Well, hello there. I know it’s been a minute since you’ve seen my words fill up these pages. Actually, it’s been a few years, but who’s counting?
As it turns out, some of you have been! I’m always taken aback when someone approaches me or I receive a message with someone asking, “Robby, when are you going to write another column?” or saying, “I could always count on you to make me laugh and smile.” Though it’s been a while since I’ve shared my views with readers, it warms my heart that some of you remember and still care. For that I will always be thankful.
I began writing Confessions of a Serial Blonde when I was twenty-seven years old. It was a response to what I was and wasn’t hearing in the collective voices our community has to offer. The younger generations were sharing their coming out stories and more seasoned folks were offering stories of reflection and what they have encountered throughout the years. Both of these ends of the spectrum are important pieces to what will become LGBT history.
Others wrote about their love lives, health and the social issues of the day. All unique voices that added to the tapestry of who we are as a community. I loved each and every one of those writers (even if I sometimes disagreed with them!) and it was them who inspired me to add my voice to the mix, albeit in an unconventional way. I was too old to be the ingénue (it had been years since anything in my life felt fresh or new!), yet not quite old enough to have my own “Back In My Day” stories taken seriously.
But I could and did write about the in-between years, that part of your life when adulthood is setting in and you’re equally exhilarated and terrified by the mundane act of living and all of its trappings. I wanted to see those stories in print. And to my delight, so did others. My readers, so I’ve been told, grew to enjoy my humorous ramblings about whatever I was on a tear about. Family, friends, gay issues that were amusing or irritating the hell out of me, my hair color. Those were my tales. Good, bad and indifferent. I presented a different slice of life and learned a lot about myself and about our community in the process.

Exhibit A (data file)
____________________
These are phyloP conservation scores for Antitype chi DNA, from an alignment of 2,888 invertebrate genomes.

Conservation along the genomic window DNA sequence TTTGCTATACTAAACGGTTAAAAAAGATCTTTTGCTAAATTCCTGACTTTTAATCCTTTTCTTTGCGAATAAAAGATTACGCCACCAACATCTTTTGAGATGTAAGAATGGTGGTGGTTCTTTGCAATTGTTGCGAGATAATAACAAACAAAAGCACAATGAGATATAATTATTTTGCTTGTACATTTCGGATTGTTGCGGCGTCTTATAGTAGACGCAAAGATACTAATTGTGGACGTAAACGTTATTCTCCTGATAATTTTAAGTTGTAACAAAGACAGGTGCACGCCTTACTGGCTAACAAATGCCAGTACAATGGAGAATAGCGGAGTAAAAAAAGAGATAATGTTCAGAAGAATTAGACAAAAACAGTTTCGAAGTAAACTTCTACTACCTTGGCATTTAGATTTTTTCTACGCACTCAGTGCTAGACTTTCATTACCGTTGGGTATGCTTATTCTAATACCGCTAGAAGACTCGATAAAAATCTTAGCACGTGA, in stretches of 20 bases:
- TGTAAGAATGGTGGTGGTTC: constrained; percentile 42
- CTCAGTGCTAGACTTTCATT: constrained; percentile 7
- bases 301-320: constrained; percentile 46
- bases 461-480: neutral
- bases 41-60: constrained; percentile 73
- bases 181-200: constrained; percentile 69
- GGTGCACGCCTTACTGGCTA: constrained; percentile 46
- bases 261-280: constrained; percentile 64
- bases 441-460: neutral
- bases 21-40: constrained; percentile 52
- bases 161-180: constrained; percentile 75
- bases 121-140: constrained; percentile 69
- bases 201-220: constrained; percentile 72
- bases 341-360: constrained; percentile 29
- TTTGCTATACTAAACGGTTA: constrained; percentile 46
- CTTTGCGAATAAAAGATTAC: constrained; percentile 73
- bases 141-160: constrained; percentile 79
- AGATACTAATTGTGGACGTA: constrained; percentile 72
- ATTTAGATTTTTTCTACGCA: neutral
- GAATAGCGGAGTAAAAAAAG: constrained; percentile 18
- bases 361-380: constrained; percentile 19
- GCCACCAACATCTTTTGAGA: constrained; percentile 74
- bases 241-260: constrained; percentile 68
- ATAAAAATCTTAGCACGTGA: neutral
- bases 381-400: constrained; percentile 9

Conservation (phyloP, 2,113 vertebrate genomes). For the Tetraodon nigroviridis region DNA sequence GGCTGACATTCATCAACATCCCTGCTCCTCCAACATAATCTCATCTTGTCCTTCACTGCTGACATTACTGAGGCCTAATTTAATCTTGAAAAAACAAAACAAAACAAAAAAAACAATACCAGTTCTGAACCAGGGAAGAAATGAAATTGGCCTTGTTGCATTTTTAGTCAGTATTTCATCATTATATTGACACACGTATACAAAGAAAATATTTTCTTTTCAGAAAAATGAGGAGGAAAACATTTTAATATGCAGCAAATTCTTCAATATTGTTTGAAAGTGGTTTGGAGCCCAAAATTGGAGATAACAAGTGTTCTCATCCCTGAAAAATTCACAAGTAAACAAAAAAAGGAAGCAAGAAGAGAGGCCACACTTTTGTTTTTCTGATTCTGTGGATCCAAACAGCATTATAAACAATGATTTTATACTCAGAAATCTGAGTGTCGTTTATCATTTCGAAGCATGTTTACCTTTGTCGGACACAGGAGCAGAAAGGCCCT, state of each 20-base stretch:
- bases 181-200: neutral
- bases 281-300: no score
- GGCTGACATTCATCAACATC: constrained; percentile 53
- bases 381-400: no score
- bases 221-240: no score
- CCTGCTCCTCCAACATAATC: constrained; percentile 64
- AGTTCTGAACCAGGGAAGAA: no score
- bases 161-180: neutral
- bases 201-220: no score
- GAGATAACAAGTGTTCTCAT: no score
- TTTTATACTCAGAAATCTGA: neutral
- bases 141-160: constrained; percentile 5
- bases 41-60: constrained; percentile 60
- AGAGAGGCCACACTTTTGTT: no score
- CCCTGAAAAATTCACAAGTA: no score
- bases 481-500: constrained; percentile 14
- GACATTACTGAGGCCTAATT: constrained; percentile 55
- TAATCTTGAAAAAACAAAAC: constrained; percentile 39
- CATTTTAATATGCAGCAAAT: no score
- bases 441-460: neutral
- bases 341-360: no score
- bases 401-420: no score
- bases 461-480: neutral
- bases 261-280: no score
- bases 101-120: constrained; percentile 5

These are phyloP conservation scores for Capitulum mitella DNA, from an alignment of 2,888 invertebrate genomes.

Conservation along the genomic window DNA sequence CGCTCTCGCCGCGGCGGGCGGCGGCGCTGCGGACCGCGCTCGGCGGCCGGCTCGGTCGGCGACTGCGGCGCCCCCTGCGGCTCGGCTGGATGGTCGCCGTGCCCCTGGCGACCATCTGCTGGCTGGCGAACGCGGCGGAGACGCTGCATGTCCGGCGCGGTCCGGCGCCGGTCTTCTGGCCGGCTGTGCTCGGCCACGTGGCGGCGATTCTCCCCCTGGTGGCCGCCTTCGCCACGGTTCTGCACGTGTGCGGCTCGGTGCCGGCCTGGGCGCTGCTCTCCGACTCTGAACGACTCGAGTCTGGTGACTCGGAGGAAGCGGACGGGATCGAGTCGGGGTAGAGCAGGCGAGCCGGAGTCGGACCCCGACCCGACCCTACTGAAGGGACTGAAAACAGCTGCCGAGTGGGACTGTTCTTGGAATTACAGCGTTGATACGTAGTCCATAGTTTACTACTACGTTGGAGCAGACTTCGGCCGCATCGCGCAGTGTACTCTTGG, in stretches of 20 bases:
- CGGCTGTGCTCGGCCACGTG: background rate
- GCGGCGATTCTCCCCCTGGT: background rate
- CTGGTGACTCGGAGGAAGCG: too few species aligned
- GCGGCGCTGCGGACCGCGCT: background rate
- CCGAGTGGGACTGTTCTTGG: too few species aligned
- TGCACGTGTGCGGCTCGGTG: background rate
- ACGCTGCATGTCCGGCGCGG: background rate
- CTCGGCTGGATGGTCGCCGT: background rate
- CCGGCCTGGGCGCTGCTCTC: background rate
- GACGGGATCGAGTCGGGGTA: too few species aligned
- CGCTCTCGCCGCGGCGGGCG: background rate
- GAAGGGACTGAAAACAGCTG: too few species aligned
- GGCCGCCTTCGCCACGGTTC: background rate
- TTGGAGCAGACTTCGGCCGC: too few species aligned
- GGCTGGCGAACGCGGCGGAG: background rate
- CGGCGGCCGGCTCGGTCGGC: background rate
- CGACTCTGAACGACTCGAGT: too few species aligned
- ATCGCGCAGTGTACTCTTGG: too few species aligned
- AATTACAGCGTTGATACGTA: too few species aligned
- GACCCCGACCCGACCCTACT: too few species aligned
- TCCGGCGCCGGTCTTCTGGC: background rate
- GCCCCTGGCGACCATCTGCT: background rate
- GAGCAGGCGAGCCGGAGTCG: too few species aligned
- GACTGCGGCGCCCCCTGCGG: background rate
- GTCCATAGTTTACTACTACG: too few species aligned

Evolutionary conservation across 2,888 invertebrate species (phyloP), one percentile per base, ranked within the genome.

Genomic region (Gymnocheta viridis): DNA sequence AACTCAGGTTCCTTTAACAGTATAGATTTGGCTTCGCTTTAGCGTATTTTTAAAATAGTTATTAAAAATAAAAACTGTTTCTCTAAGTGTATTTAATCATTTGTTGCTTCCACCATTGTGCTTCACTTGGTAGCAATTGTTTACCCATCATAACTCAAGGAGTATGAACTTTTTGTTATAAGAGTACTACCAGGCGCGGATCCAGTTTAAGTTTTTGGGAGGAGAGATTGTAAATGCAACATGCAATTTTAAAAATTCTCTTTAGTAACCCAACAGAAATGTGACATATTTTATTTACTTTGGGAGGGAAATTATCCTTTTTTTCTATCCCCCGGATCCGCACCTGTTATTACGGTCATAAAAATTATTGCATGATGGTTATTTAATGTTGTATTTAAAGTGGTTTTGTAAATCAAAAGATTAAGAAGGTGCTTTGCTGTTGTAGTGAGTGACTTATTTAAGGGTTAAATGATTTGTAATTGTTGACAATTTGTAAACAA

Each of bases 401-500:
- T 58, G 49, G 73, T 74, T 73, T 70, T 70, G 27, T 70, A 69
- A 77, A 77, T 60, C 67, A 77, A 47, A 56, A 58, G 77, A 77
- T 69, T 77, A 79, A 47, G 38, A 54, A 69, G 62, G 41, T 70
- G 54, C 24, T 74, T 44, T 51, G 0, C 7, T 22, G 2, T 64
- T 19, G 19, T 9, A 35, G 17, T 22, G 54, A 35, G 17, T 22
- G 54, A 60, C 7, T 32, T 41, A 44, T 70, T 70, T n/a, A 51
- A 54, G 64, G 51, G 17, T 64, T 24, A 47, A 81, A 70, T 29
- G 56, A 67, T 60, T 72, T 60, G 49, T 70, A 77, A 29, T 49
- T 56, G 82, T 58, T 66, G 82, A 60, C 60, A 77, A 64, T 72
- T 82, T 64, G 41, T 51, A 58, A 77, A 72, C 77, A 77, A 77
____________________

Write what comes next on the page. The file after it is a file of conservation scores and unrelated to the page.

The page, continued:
In the eight years since I began writing my column, I’ve seen the world change. In some cases it has changed for the better, in others not so much. There is still much more to do in making more progress in LGBT equality globally. On a more personal level, as I’ve matured, my social views have become less self-focused and more about the larger picture.
With that, after much careful consideration, it’s time for me to officially bid adieu to Serial Blonde. That persona, and the opportunity to write for the pages of The Empty Closet, helped me find my voice and grow up exactly when I needed it. The simple act of writing about my queer life began my foray into social activism. It has always been my dream that doing so would encourage others to do the same. I hope it has. Writing will always remain my first love, but in recent years I’ve found new opportunities to express myself and speak out on issues that affect the community I care for and the people I love.
I will always look back on my column with pride (and occasional embarrassment at my oversharing!). I’d like to thank my small but devoted following for allowing me to entertain them with my off the wall adventures and musings. I will always be grateful to my best friend, Aaron, who helped me become a better writer and, though he’d deny having anything to do with it, a better person. Everyone should experience that kind of friendship. I will always be indebted to the brilliance that is The Empty Closet’s Editor-In-Chief, Susan Jordan, not only for giving my stories a home, but more importantly, for being an exemplary model of how well-crafted prose can start a revolution.
And lastly, to anyone out there who feels their thoughts or ideas are insignificant, let me remind you, you matter. Change does not occur from remaining silent or still. Each of us has something we can contribute to making the world a better place to live. I can’t think of a better way to celebrate PRIDE.
P.S. I shall always be and remain… blonde.